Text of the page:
Ready for Cloud Migration and Transformation?

A cloud journey can reshape (and improve) the way you do business. Just ask Railserve Inc., the leading provider of in-plant railcar switching for some of North America's largest and most recognized companies.

Each day, Railserve keeps railcars safely moving within industrial, manufacturing and production plants across the United States. This requires more than 1,000 workers at 70 locations to keep things efficiently operating on schedule. The cloud plays a major role in these daily operations.

As Railserve officials can attest, adopting cloud computing isn’t something that happens overnight. It’s a journey that takes planning, work and education to get up and running in order to work smarter, better and faster.

Railserve is just one of many organizations that have started embracing cloud computing as a better way of life. While each company takes a unique path to the cloud, all encounter common steps along the way. Each cloud migration shares similar anatomy.

This includes understanding what the cloud is and what it can do for your organization, what to expect during an enterprise cloud migration — and how to manage day-to-day life in the cloud after the migration is complete. Think of the information I'm sharing here as cloud migration101. This post will help you understand the cloud and avoid stumbling into erroneous cloud myths.

What Exactly is the Cloud?

The cloud is made up of remote internet-driven software and services. Data once stored on a hard drive or on-premise servers is now located in a cloud provider's own location, accessible by any internet-connected device. This allows you and your team to share information and collaborate together online in real-time from anywhere in the world. Simply put, cloud solutions drive transformation.

You also can enjoy public cloud services that house many different organizations’ infrastructures, or you can choose a cloud solution that’s private. Either way, the cloud delivers terrific benefits.

A cloud computing environment provides you with a cost-effective, reliable backbone featuring secure cloud infrastructure services and flexible, scalable storage without a pricey hardware refresh. Virtual private clouds (VPC), next-generation firewalls, encryption — and advanced backup and disaster recovery services ensure that your critical data is safe, secure and quickly accessible in the event of a system failure.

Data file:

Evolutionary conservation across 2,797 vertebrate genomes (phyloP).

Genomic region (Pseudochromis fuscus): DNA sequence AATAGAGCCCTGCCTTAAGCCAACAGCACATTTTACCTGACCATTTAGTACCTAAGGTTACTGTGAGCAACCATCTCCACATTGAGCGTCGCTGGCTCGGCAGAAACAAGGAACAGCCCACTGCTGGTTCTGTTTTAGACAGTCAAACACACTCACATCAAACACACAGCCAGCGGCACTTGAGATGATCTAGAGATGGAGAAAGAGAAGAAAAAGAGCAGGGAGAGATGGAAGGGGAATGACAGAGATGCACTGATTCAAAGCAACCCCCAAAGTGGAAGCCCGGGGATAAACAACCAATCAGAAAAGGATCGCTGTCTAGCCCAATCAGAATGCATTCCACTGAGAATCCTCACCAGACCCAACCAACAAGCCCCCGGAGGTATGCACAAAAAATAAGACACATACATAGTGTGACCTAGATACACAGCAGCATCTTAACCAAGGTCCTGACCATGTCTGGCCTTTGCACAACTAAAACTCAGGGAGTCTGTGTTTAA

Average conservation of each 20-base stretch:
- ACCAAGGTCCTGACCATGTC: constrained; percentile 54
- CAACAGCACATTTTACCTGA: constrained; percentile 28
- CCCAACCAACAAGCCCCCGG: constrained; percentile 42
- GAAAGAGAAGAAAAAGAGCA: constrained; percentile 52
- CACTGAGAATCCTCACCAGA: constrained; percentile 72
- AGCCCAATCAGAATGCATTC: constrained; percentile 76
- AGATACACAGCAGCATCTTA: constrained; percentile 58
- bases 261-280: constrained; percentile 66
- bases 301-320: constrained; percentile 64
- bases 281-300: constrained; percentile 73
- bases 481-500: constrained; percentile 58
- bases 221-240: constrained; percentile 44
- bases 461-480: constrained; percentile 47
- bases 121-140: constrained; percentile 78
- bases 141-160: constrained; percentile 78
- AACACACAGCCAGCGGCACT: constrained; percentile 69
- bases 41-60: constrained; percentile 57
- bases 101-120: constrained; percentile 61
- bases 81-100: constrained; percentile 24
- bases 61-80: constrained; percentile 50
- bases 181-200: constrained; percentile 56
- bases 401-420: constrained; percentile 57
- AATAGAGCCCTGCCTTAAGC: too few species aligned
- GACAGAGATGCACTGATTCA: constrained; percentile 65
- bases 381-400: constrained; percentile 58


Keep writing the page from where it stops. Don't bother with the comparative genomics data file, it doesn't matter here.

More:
Cloud computing also allows you to use enterprise search to access giant repositories of information in or outside of your organization. Using the cloud also allows you to create customized maps and location-based services on your website or in mobile apps so your customers can find you — or so your people can locate their customers.

How Do I Know If It’s Time to Migrate?

If you’re looking at increased costs for on-premise hardware and related solutions, and the idea of an always-on, accessible data network appeals to you, then it’s time to consider an enterprise cloud migration and transformation.

Before you make the move, here are a few steps to take:

  • Conduct a bottom-up and top-down cloud-ready assessment. Bottom-up assessments may use automated environment discovery tools to identify server specifications and cloud fit. Top-down efforts validate application criticality, server dependencies and move groups. (Move groups are applications that are dependent upon each other and must be migrated together.)
  • Establish the business case and total cost of ownership (TCO) for the cloud.
  • Examine the benefits of cloud migration services, as well as the direct and indirect costs related to the migration and ongoing cloud usage. You’ll come up with a final figure that reflects the true purchase price of your cloud investment.
  • Develop a cloud migration plan and remediation strategy. During this phase, you will determine a strategy for each application, including Rehost (such as lift and shift), Refactor, Replatform, Replace (such as considering third-party commercial, off-the-shelf {COTS} solutions) and Retire and Retain (leave in place), — all part of the 6 Strategies for Migrating Applications to the Cloud. It’s best to assess these initiatives early, and have a cloud roadmap in place before you deploy.